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When is it time to exhibit at a trade show?
One of the quickest ways to assess marketability of a new product is to exhibit at a trade show. Exposure to thousands of potential buyers will yield valuable feedback and provide an instant measure of overall interest. In fact, we often advise clients to exhibit at a trade show even if they’re still in prototype stage - since the input gained from buyers and/or shoppers can alter the ultimate development of the product.
Expect to invest between $5,000 and $30,000
Once we start discussing trade shows the obvious first question is: how much will it cost? That’s a little hard to guesstimate since so many factors contribute to the overall expenditure. But generally it’ll cost between five- and thirty-thousand to exhibit at a trade show. You’ll need to factor in the cost of the space, show add-ons (electric, internet, etc.), travel and lodging, necessary marketing tools (displays, brochures, etc.), and of course the cost of staff. It can all add up quickly. But the investment is well worth it in the long run.
Trade shows bring together buyers and like-minded entrepreneurs who will provide instant feedback on your product - wanted or not. If buyers fail to stop by your booth – or do stop, but aren’t interested – that’s a good indicator you’ve got a problem. Likewise, if a competitor – known or unknown – is selling something similar it’s best to learn about it early. And if attendees are browsing and aren’t impressed - this also doesn’t bode well.
Not that it’s all bad even if interest is soft. By talking with those who do stop, even if their opinions are negative, you’ll gain early insight that can be used to improve or alter your product. Criticism from buyers shouldn’t be taken personally - these experienced professionals are telling you what you need to do to entice them to buy and sell your product. So listen carefully and adjust accordingly so that the market and consumers will eventually love your product.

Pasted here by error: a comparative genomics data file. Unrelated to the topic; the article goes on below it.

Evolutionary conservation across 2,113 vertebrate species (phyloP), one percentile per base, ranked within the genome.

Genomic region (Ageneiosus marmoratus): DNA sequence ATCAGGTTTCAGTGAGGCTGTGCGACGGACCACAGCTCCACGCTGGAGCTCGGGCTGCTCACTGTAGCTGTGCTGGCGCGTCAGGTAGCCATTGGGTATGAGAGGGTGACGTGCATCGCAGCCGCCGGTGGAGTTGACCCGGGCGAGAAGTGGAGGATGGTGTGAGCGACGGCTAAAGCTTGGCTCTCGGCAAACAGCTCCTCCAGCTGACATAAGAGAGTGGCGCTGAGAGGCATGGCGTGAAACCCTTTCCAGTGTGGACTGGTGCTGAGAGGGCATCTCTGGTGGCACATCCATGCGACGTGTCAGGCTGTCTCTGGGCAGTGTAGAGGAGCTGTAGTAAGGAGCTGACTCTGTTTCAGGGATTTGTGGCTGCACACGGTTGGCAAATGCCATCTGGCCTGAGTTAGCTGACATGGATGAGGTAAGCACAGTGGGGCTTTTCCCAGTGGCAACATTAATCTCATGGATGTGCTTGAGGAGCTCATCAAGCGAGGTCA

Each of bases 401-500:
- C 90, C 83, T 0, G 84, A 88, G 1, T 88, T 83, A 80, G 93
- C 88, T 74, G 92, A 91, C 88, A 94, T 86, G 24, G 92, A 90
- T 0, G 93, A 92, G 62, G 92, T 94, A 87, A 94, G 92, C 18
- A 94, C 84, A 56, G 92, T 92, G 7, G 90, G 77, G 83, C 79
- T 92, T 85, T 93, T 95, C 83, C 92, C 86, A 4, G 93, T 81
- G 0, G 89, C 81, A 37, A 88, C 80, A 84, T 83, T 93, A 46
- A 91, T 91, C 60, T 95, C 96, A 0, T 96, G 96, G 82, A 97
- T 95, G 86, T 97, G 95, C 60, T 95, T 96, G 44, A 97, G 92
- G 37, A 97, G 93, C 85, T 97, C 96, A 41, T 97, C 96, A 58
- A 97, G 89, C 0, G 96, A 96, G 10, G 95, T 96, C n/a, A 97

How do you choose the best trade show?
Usually it’s fairly easy to identify key shows that bring together your potential buyers. And if you’re lucky, your relevant show might be one that occurs twice yearly near each coast. But be prepared, some shows occur only once per year at similar times - such as the Toy Fair in New York City. Once you identify your key markets, a few quick internet searches will certainly reveal which shows will be best. Then it’s simply a matter of planning which ones (yes plural) you’ll be attending.
Be prepared to be disappointed initially
Exhibiting at a trade show, especially the first time, rarely translates into instant success. Normally, it will result in a lot of networking and even more follow-up - especially if it’s your first show. Buyers, reps, brokers, and distributors are walking the floor looking for new products and opportunities - but that doesn’t mean they’re carrying checkbooks. So be ready to gather everyone’s contact information so you can follow-up relentlessly. That’s not to say you won’t book sales at the show - though it’s more likely if you’ve done pre-show marketing and/or have an existing “customer base.”
Your first show will probably be awkward.
If it’s your first show, expect it to be a bit awkward. Your pitch may not be fully refined. You might be exhibiting with prototypes. Or your staff might be green. It’s why we usually try to guide clients to smaller regional shows first before hitting the big show circuit - so any kinks can be worked out. Just keep in mind, it’ll get better.
So in conclusion, we’d suggest you start attending shows when you’re only thinking about your product so you get an idea of what to expect and which shows are relevant. Then plan on exhibiting at trade shows as early as possible - perhaps even at the prototype stage - so you get instant feedback on the viability of your product before you spend big on manufacturing. And be prepared to possibly adjust your product when and if necessary.
Apr 04, 2014
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